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Friday, November 11, 2011

The Separation of Church and State

Veteran's Day Edition


ὁ δὲ εἶπεν αὐτοῖς, Ἀπόδοτε τοίνυν τὰ Καίσαρος Καίσαρι καὶ τὰ τοῦ θεοῦ τῷ θεῷ.
Luke 20:25

Last post I mentioned how my wife and I had been disappointed in our search for a place to fellowship amongst the Baptist churches of Fairbanks. I wrote that I had intended to devote the next couple of posts to “describ[ing] the disappointing services we found and unpack my reasons for believing they [were] the result of the faulty, unscriptural notions produced by poorly founded doctrines”. I had in mind a chronological journal entry-style report & commentary on each service we attended, but have now decided to write a series of short essays on the problems I see with how church is “done” here.

In fairness, before I begin, it should be noted that I am probably one of the least “churched” Christians you’re liable to come across. By nature, I am repelled rather than attracted to groups, clubs, teams, organizations and, yes, even small get-togethers or parties, so I’ve never had, nor have now, any real desire to attend church. I only ever went because I thought I would learn how to live righteously there; I only go now because my wife needs to go and I accept the admonition of Paul regarding “forsaking the assembling of ourselves” (Hebrews 10:25). This personality trait could be seen as good or bad with regards to the objectivity of my insights in the following series. Bad in that every church is in my bad books before I even go there; and good in that my vision is unclouded by any feelings of wistful nostalgia or cravings for acceptance and community.



One of the first hints you get that the church you just walked into might have a serious problem with regards to their understanding of basic Christian doctrine is the degree of prominence the membership have given to that ubiquitous icon of American secular authority, the U.S. flag. The more prominent the flag, the more likely the service will include the national anthem or some paean for U.S. military personnel.

Now, in light of the cultural propensity for Americans in general to overindulge their nationalist sentiments (which they will always label “patriotism”, supposing this characteristic to be more admirable), it’s not surprising that American Christians will wave the flag a good deal more than those of other nations, but surely even they can see the idolatry inherent in having a church gazing adoringly at a piece of colored cloth while reciting a jingoistic ditty that celebrates a non-Biblical military campaign.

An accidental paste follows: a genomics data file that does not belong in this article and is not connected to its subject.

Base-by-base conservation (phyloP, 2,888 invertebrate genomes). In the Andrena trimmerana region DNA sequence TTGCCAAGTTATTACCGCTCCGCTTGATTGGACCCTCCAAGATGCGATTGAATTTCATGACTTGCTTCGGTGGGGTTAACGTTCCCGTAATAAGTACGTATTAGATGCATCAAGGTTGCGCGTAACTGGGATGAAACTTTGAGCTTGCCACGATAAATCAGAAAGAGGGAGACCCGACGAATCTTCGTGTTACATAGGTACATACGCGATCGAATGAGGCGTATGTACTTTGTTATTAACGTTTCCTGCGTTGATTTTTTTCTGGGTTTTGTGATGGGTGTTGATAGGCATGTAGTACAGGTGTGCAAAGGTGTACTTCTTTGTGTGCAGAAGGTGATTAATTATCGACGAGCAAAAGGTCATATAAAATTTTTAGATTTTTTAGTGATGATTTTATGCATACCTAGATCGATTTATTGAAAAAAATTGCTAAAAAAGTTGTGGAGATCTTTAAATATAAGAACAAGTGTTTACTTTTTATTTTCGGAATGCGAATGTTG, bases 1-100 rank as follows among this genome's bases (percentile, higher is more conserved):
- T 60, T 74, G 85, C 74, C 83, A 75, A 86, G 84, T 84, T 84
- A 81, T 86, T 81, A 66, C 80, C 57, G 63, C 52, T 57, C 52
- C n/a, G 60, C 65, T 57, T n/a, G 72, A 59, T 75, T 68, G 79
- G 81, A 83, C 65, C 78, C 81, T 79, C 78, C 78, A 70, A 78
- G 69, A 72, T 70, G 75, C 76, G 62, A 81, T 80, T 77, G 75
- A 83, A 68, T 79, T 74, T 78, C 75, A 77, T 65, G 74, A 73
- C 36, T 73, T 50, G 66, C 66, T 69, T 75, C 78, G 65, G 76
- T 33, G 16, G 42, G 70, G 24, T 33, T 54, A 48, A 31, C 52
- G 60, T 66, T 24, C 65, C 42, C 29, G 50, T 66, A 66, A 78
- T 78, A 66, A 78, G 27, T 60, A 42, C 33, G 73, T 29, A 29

Displaying the Stars and Stripes is one thing, but one church we visited had every national flag you could name hanging from the top of the side and back walls of the sanctuary. Talk about idol overload! And yes, they even had the new flag of Iraq, which has “Allahu Akbar” (Allah is greater) written across its center bar:



And, worse still, the Saudi Arabian flag was there, too. You know, the one with the Shahada on it, the Arabic declaration of faith:

"There is no god but Allah and Muhammad is the messenger of Allah"

Now, just what are we supposed to make of that?

Of course, Fairbanks is an Army Town. As I noted on my last post, it is home to Fort Wainwright, so you'd expect to find a higher than average number of military families in church. But 1st Century Jerusalem and Rome were also Army Towns, yet you don't read in the NT about any of the Apostles blessing the local garrison or thanking God for the Sacrifice of Fallen Centurions.

During one service we attended, they spent about 10 minutes running through a slideshow of the week’s fallen heroes and asked the congregation to pray and thank God for their “sacrifice”. I thought it was a memorial for the members of the church who had been killed in Iraq, but Sandy informed me later that they were all the U.S. military casualties of the past week. I was shocked. Praying for dead Christians is bad enough, but memorializing people who could’ve been anything—atheist, Muslim, Satanists, whatever—just because they were killed while wearing an American uniform is outrageous!

This overt pandering to militarist sensibilities occurred in every church we went to, even the most liberal seeming. It is clear that the culture’s hyper-nationalism has crippled the church’s pacifist, anti-establishment stance.

Pagan enculturation of the church is certainly not new, nor is it peculiar to America. Like many of the other unhealthy elements of Protestant church worship, it’s a vestigial limb of the Roman Catholic Church, a modern outworking of the blasphemous idea that men could realize Christ’s Kingdom on Earth, complete with a human monarch or pope, that was first brought into being through Galerius’ Edict of Toleration, Constantine the Great and the Holy Roman Empire.

In most English-speaking countries today a strong tendency has developed for Protestants to see the worldly success of the Anglo-American socio-political systems as incontrovertible proof that their nations have been blessed by God, that, contrary to Scripture, the material wealth and military victories of their self-styled “Christian countries” means that now, along with bearing witness to the Kingdom within, they are to work to preserve the Kingdoms without.

So, while it might not be unique to America, because its maintenance is contingent upon the high value the Christian citizenry place on the perceived “goodness” of their nation (which itself is simply carnal pride in its preeminence in the world), this unholy convergence of Church and State reaches its apogee here.



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